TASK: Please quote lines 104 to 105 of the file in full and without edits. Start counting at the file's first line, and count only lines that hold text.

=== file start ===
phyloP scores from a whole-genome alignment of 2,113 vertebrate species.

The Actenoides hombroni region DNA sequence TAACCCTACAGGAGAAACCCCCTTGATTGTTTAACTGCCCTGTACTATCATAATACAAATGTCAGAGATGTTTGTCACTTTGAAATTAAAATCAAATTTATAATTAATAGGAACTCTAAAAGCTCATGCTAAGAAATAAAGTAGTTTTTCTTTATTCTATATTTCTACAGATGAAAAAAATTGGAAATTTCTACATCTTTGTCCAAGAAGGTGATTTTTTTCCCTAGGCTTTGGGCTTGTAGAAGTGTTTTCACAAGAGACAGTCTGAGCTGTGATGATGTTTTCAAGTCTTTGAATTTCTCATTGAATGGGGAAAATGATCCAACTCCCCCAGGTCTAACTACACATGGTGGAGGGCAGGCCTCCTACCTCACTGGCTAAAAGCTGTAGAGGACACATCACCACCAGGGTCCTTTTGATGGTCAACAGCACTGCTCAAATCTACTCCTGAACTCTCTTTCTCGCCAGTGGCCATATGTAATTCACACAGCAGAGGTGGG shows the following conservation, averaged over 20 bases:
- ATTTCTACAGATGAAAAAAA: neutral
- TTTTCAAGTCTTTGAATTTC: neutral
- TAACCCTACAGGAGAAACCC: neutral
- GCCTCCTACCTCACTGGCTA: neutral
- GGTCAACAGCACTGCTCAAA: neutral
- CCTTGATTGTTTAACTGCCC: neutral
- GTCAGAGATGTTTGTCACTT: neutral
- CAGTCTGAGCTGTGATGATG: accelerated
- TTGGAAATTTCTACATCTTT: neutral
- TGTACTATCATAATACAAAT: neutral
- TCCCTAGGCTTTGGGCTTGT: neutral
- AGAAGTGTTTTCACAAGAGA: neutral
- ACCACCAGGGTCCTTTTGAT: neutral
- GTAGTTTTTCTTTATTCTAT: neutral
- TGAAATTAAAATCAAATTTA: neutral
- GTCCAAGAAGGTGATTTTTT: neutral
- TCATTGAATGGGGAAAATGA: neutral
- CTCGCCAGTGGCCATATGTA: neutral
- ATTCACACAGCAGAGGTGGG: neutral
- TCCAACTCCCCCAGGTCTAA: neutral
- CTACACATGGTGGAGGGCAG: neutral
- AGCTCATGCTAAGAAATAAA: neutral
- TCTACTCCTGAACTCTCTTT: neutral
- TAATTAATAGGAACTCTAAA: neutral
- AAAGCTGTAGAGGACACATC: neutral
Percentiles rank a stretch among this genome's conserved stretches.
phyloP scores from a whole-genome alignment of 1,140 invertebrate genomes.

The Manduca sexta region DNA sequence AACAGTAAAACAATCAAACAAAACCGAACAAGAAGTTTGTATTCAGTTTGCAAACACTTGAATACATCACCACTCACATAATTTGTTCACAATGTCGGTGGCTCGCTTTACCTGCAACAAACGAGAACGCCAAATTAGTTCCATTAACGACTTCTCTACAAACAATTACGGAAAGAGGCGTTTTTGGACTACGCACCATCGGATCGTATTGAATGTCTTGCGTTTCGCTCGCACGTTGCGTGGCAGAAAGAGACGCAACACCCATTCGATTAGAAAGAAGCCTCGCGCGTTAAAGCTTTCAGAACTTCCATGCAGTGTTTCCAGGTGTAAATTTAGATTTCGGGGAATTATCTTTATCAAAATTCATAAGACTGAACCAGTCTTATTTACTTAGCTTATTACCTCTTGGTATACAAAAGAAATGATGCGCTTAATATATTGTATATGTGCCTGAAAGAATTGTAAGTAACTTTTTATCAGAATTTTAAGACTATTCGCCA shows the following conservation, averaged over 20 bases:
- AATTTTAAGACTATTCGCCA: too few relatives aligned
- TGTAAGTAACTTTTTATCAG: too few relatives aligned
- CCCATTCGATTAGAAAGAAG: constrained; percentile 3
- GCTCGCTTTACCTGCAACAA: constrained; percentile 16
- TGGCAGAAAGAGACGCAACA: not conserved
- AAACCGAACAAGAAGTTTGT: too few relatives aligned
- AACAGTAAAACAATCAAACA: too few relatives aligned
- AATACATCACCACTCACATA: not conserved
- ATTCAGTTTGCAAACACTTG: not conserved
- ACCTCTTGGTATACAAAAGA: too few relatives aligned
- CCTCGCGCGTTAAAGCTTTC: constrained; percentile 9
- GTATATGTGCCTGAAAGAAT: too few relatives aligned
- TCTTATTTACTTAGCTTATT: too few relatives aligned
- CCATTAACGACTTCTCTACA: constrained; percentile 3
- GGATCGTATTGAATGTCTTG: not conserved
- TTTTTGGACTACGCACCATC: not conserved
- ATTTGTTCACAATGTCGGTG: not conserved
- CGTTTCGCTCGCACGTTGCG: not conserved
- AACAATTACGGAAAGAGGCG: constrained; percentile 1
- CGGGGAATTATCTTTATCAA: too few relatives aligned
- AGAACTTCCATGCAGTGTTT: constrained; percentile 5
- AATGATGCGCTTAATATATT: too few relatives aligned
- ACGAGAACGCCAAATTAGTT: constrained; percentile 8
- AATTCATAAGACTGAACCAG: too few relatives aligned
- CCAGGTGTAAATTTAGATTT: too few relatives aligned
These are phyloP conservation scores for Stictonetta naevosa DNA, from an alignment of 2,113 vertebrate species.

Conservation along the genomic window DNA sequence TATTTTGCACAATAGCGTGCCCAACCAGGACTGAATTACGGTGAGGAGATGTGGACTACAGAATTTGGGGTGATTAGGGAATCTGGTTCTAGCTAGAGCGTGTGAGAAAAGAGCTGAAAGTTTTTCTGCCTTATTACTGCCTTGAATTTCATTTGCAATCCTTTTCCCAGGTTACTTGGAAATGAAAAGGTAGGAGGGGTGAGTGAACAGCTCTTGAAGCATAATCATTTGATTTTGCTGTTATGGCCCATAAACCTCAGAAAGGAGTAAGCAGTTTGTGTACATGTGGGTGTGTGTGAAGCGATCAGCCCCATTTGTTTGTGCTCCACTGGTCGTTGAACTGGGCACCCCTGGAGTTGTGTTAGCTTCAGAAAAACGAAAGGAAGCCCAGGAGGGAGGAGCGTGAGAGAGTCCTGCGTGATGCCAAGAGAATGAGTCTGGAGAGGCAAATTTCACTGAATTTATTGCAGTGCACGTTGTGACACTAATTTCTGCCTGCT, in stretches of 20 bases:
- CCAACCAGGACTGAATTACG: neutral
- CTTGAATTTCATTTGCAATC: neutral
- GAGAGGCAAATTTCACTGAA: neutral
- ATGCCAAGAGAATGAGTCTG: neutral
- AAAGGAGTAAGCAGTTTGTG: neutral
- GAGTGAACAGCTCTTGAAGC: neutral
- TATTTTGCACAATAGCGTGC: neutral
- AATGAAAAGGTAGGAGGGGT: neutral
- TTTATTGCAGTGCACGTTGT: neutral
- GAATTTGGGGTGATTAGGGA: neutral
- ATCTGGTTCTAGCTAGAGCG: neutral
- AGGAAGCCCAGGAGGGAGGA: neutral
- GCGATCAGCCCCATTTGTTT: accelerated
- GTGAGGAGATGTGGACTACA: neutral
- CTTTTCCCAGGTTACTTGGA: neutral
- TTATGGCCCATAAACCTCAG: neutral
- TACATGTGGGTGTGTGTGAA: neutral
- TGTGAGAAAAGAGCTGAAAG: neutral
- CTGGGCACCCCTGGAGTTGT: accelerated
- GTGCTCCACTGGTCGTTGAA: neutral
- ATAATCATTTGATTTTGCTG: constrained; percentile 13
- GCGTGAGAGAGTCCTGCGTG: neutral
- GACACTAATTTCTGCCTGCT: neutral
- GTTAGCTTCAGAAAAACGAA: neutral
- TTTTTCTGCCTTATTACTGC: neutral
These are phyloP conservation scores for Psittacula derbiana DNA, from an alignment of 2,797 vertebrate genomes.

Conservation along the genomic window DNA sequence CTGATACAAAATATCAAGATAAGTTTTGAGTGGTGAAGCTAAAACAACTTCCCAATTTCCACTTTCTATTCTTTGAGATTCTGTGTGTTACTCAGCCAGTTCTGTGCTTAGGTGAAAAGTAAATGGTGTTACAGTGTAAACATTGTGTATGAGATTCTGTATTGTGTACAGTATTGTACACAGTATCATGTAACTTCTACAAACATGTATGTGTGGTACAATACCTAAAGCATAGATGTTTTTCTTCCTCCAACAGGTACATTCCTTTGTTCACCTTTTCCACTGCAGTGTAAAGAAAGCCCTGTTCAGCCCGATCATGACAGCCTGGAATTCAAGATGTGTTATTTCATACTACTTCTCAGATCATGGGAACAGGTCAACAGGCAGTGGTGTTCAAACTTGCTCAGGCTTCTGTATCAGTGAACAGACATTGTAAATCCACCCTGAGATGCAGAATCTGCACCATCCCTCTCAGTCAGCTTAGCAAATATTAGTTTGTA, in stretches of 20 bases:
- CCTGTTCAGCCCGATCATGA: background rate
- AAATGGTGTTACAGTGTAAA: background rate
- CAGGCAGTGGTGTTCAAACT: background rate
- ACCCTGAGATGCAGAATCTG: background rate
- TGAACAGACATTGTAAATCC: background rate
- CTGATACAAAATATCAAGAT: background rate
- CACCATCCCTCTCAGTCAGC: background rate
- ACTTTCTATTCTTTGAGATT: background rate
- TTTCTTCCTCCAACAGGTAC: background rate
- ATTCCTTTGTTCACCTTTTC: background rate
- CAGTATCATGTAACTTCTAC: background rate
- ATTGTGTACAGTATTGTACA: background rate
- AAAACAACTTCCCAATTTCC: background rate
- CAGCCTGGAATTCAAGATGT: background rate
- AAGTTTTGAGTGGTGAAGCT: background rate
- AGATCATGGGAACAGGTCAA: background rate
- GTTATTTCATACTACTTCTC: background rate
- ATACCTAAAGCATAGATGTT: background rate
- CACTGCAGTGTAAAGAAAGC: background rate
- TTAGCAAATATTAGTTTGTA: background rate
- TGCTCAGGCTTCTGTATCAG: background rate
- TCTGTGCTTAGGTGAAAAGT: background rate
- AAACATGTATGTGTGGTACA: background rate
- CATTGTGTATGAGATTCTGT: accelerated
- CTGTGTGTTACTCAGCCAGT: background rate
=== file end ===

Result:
- TTAGCAAATATTAGTTTGTA: background rate
- TGCTCAGGCTTCTGTATCAG: background rate